Lead time defines the period from when the customers place the order for your product to when they finally receive what they ordered.

·      Short lead times satisfy customers more because they don’t have to wait too long to benefit from your product. They’ll broadcast your efficiency to their colleagues and friends, which can lead to more orders being placed by others.

·      Long lead times disappoint customers who may wonder what happened to their order. They might either cancel their order or demand compensation for waiting, which increases your cost. They’ll complain about your inefficiency to anyone who’ll listen and be reluctant to order from you again.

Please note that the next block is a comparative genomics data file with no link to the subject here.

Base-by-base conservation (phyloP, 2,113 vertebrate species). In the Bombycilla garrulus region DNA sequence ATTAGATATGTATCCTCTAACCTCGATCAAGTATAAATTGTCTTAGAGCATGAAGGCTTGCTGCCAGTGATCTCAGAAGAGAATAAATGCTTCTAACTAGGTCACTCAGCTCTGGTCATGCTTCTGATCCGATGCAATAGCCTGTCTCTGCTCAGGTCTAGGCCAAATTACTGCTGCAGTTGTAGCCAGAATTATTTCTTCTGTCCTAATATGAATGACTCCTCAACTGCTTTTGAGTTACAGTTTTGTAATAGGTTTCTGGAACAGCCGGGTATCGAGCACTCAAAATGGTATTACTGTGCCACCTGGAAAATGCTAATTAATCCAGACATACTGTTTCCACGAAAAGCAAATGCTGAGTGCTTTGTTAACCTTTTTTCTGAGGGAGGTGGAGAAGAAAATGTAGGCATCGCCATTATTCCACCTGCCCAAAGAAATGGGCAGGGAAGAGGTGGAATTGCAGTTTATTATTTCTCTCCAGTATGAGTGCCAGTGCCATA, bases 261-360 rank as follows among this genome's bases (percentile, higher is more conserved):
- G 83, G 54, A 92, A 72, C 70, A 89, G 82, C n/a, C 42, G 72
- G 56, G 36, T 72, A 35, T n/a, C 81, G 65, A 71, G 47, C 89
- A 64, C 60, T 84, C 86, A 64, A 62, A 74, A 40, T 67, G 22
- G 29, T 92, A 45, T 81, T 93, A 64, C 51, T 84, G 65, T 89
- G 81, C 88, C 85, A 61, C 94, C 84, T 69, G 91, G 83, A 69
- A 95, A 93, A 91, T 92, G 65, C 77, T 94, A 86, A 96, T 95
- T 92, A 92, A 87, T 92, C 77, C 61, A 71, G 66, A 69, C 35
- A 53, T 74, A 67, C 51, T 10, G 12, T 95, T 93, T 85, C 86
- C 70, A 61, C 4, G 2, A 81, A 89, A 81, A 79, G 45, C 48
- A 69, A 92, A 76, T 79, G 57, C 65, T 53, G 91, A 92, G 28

Throughput Time

Throughput time measures the period from when the raw materials are gathered to the completion of the final product. Start to finish throughput time is generally the sum of the following time intervals:

·      Processing Time is the amount of time spent in actual manufacturing on a machine. Raw materials become the finished product during this time.

·      Inspection Time is the time to ensure that the product meets quality standards. This can involve verifying components and sub-assemblies, testing electronics, and manually checking for any issues like incorrect fits.

·      Move Time is the interval spent moving materials or sub-assemblies from one machine to another or from warehouse inventory to the factory floor.